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A model for inquiry in PE

Andy Vasily

Andy Vasily, PE teacher at Nanjing International School in China

This article illustrates an example of a model of inquiry created for physical education.

“The true meaning of inquiry is often debated as many people have varying points of view in regards to what it looks like and how it is best applied in the classroom. I think we all agree when people say that it needs to be student initiated as this type of inquiry paves the way for genuine and authentic learning experiences regardless of subject area. Inquiry comes in many different forms and what works well for one person may not necessarily be best for the next person. Good inquiry is a skill that needs to be constantly refined by both students and teachers in an effort to improve learning.

The model of inquiry that I created for PE has helped me to think about my own teaching practice on a deeper level. I see it more as a journey that allows students to move back and forth between learning phases as they consolidate their knowledge. PE is very much skills based, but I firmly believe that the enduring and lasting concepts play more of a pivotal role, in the long run, than the skills related to sport. However, I do not in anyway downplay the importance of kids being as active as possible in PE. My model for inquiry in PE consists of 5 distinct phases which flow throughout the unit. These phases are as follows:

Phase 1: Introduction
Phase 2: Initial Learning Experiences
Phase 3: More Directed and Specific Learning Experiences
Phase 4: Culmination
Phase 5: Students Taking Action

This model works well for me and has definitely helped me to create and design more engaging PE units for my students. I am happy to share this with you, but am in no way saying this model is best!  We are all different in the way we learn and teach. I only offer this model for your consideration.”

The original article appears in Andy’s blog here.

Andy Vasily has been teaching internationally at authorized IB World Schools for the past 11 years. Andy writes about his experiences teaching PE in a PYP school in his blog “PYP PE with Andy“. You can follow him on Twitter @andyvasily.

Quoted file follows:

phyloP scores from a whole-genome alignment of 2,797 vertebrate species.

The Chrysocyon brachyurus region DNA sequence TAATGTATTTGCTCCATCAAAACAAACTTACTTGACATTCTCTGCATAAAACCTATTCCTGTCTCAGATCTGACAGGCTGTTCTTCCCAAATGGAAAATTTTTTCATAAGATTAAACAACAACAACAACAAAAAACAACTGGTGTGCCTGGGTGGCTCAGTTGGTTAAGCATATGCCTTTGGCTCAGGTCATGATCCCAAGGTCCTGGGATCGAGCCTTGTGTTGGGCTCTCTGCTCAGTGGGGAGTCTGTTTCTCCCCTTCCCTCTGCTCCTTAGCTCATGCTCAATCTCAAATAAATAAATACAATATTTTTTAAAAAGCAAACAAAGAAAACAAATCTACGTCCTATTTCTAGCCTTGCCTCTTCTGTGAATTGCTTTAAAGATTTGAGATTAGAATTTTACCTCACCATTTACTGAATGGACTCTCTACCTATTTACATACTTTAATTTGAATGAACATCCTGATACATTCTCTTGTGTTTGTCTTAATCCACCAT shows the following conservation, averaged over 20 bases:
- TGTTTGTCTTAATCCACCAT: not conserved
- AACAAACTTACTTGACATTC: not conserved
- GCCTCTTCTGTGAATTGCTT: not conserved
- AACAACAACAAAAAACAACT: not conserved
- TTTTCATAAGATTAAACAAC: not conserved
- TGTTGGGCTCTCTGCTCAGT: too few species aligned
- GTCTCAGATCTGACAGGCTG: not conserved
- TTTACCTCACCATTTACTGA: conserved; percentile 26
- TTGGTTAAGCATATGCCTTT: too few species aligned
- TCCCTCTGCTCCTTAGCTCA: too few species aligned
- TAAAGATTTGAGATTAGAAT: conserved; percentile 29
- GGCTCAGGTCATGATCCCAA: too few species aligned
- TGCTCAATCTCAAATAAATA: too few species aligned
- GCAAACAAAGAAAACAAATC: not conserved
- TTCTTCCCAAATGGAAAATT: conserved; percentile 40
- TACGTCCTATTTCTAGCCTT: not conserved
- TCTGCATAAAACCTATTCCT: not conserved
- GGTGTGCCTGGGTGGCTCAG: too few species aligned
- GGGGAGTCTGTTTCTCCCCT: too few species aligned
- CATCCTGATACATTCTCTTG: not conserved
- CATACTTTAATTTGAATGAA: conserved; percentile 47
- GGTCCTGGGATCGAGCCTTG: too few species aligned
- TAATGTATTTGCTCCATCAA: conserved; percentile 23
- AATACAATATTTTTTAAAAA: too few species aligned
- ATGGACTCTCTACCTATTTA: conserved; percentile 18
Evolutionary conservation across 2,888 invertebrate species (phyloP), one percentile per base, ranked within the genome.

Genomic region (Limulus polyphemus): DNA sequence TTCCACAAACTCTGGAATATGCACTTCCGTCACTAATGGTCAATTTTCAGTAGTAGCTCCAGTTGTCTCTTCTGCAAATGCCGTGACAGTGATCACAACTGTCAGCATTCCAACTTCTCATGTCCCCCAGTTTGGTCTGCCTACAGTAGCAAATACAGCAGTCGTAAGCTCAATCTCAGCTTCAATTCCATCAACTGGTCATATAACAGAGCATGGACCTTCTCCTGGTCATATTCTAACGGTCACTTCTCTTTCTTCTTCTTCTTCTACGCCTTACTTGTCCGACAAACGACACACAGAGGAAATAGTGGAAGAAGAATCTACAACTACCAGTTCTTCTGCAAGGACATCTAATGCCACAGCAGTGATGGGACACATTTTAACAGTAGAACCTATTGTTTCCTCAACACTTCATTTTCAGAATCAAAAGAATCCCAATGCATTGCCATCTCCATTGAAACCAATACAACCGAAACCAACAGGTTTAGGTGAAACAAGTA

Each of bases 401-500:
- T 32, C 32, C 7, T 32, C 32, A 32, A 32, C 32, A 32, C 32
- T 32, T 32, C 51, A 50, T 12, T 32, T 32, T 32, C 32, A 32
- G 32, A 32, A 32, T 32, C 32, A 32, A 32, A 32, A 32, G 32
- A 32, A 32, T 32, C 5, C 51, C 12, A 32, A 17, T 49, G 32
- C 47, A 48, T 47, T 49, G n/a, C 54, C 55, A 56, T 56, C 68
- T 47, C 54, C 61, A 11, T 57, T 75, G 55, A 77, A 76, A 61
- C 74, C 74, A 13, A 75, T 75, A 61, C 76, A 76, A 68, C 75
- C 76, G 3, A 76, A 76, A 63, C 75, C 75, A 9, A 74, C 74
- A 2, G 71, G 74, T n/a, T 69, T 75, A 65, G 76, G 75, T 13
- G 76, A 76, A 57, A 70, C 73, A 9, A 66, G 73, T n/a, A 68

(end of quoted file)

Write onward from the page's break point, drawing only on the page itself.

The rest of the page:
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9 Responses to A model for inquiry in PE

  1. DeLane 26 September 2012 at 11:36 am #

    Excellent work Andy. I love the visual model for inquiry in PE. Also, your blog is great. Very detailed and highly informative.

  2. Cloudette 1 October 2012 at 2:33 pm #

    This is a really great article! Thanks for sharing.

  3. walter da silva jr 8 October 2012 at 12:34 pm #

    first of all I would like to congratulate you for sharing your experiences with all of us PE teacher. this is noble,beautiful and great attitude.
    I work for another PYP school here in são paulo,brazil (st francis college) and I`m very well impressed with your way of teaching .congratulations again.I hope we can share our experiences. my best regards.

  4. Lelly Cama 21 March 2013 at 11:01 pm #

    I really like your model Andy.It will really helpful to me in my P.E lessons.Please assist me with more resources since I am this is just my 5th year in PYP P.E.Thanks for your model.

  5. Tom N 4 November 2015 at 2:52 am #

    That was a very creative work. I really like it and I still remember your session at EARCOS two years a go. Thanks Andy.

  6. James Thomas 16 February 2016 at 7:03 pm #

    Excellent post indeed. I really like the graphs that you show.

  7. Manasi bhingarde 18 November 2016 at 5:45 am #

    Thanks for your guidance about inquiry based class. It will definitely help me in my P.E class. This is my 1st year in PYP , I’ll need more help from your side to make my PE lecture more interactive.

  8. Erkin 6 December 2016 at 8:21 am #

    Excellent job on making this post. This is a authentic visual outline teaching in learning cycle. I just to make a remark to your point when emphasized downplay the importance of kids being as active as possible in PE. i think this is very challenging to support inquiry and learn concept through physical activity. however i believe as PYP PE we create a lot of opportunity for inquiry based learning in game situation but i guess there is not much time to reflect on. Because i want my students to be physical activity as much as possible since they learn skills and knowledge through the play.

    However i have seen many PE teachers authentically integrating inquiry based learning without missing movement component.

  9. Dr.Raya 6 August 2018 at 9:16 am #

    Thanks a lot Mr.Andy.This is Dr.Raya,Emeritus Principal,started a school with IB Curriculum in a rural place in S.India.

    Your article is very helpful in understanding the inquiry based learning.My P.E Team would learn much more from your

    posts.Thanks for sharing.GOD BLESS YOU !!!

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